And out there, they run into the deviants who may have the skills to track, find, rape, kill or otherwise destroy the lives of these "normal kids".

For this reason, I still think a "license" (just like your driver's license) should be required to use the Internet.   Freedom of access is one thing;   taking responsibility for your actions online is another.   IP spoofing and blocking should not be allowed.   You should pass a basic skills test before using the internet.   There should be a centralized database (just like DNS) where your license information is kept and a federal-level government entity would maintain the entries in your country of citizenship. That entity would be part of the worldwide Internet Policing entity, and would be allowed access to your records.

This is a very unpopular stance to take (especially in my circle of peers) but I don't know of a better way.   If the internet is to remain 100% free and clear, then I should be given the same open and free capability to seek revenge on any person who causes harm to any member of my family if they used any information from the internet to do so.   That seems only fair...   (sounds a lot like the 'old west', eh?)   It seems logical that this will never happen, so I think Internet Licensing should begin as quickly as possible.   And, if a country does not setup their local agency to pe part of the Worldwide Internet Police (WIP), then they should be removed from the network as a whole.   If that means there is an open, unrestricted Internet where you take responsibility for yourself (and your kids), and a secure, policed Internet where companies, parents and individuals are held responsible for their actions, great!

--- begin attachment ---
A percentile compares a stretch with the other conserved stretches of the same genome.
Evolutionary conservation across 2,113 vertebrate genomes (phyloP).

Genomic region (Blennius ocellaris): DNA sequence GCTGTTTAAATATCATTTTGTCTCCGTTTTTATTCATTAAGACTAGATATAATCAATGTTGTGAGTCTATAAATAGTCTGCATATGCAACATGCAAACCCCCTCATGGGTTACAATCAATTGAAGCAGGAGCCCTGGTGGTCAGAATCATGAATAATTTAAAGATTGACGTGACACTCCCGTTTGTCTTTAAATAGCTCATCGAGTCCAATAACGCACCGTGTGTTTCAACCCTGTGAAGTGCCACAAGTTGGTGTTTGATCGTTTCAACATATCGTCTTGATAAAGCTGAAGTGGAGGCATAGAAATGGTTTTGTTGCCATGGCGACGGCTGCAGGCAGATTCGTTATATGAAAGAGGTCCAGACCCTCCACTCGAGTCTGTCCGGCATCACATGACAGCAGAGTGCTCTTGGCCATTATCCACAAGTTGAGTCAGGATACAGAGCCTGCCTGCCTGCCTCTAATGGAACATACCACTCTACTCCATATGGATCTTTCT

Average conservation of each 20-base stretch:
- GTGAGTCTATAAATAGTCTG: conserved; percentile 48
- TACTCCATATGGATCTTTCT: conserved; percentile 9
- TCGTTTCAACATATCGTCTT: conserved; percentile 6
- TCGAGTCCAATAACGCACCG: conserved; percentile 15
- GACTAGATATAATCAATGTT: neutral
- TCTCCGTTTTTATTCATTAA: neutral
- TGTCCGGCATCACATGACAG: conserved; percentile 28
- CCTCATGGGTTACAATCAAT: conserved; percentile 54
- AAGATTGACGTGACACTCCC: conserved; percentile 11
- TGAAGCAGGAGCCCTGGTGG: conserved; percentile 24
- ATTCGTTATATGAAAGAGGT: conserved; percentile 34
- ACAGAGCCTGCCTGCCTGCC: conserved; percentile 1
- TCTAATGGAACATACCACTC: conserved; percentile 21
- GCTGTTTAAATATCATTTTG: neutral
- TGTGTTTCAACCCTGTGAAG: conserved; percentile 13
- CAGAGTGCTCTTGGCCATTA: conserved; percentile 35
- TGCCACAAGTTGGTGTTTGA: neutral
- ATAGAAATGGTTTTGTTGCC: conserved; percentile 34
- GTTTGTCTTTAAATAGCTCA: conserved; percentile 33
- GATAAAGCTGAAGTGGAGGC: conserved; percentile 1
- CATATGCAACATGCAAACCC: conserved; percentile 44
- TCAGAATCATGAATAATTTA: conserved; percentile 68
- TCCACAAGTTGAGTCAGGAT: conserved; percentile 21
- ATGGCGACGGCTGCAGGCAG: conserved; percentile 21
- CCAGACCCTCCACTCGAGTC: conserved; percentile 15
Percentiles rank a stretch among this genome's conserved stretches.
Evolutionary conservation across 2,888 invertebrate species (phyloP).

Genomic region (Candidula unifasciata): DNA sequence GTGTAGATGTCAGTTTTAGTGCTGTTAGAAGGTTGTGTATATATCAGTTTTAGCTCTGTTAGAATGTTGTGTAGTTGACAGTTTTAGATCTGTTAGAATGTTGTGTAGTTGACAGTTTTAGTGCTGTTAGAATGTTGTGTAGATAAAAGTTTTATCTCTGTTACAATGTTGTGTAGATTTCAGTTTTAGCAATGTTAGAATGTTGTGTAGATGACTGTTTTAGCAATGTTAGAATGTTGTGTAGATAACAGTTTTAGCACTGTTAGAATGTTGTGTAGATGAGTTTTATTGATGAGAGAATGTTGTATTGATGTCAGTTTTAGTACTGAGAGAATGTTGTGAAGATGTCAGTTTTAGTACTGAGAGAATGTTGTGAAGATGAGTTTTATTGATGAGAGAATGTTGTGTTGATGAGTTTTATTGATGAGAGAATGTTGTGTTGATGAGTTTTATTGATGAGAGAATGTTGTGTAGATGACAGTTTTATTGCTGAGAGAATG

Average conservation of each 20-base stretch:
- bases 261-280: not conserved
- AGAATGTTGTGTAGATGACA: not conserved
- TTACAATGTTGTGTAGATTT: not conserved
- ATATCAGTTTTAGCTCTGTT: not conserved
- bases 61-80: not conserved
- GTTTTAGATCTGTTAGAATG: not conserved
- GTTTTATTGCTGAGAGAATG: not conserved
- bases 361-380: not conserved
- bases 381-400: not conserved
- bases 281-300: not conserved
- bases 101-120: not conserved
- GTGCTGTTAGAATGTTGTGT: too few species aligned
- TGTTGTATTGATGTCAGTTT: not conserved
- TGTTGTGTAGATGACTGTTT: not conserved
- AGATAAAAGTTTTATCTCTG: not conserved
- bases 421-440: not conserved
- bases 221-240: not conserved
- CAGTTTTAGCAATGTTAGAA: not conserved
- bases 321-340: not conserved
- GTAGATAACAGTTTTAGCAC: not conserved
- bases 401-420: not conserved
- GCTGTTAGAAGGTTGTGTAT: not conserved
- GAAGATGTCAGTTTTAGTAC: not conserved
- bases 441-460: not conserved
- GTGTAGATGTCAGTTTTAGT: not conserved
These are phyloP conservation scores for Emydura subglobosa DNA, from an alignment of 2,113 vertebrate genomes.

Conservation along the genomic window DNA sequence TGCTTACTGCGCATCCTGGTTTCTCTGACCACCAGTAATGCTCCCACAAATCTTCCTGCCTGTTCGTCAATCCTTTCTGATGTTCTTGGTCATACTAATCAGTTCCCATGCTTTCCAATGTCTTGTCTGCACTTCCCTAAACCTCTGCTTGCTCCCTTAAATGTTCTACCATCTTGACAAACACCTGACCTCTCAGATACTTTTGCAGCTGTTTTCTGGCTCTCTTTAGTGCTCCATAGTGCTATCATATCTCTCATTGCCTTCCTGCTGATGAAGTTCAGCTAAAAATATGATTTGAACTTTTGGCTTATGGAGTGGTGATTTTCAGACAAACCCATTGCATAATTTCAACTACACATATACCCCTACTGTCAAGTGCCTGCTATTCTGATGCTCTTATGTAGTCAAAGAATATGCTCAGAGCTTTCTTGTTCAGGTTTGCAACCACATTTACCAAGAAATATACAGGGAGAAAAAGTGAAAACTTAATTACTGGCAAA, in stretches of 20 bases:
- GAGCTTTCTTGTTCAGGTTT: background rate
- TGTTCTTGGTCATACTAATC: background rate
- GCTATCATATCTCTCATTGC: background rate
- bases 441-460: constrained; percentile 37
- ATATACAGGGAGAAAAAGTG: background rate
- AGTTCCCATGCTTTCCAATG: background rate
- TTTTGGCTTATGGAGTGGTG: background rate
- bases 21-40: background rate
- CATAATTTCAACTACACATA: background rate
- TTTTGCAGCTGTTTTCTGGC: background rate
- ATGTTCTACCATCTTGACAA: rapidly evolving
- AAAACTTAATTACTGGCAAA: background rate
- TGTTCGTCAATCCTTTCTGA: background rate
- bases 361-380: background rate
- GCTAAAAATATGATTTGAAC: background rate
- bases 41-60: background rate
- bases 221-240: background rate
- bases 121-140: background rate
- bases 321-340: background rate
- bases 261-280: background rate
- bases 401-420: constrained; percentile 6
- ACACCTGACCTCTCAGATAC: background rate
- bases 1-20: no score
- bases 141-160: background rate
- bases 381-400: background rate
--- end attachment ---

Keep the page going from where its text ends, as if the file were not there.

Routers, Cables and Webcams

So last weekend, the D-Link Router I use to direct traffic to my server and six other home computers and laptop decided it was going to freeze up repeatedly.   It may have been under "attack" to some degree from some malicious user or robot zombie computers knocked up with the latest bad-warez, I really don't know at this point.   After some tweaking, I decided to try wiping the system and updating to the newest firmware (the router's "operating system") and set it all back up again (typically when updating the firmware, it cannot KEEP the old settings, which is just plain idiotic, but that's neither here nor there at this point).

After spending over two hours trying to figure out why the router was apparently not taking the new firmware properly, and/or not doing what I was telling it to do (route webcam traffic to THIS machine, route web and ftp traffic to THAT server, block websites with THESE keywords in their domain name, etc), I finally got things where they appeared to be working "enough" to make those websites I host "happy".

Unfortunately, my webcam, of all things, would not work "outside of my own computer" (no one could view it remotely).   I checked (many MANY times) the settings on the router, and they were (and are) correct.   It would not work (still won't to this very moment) but it's very low priority.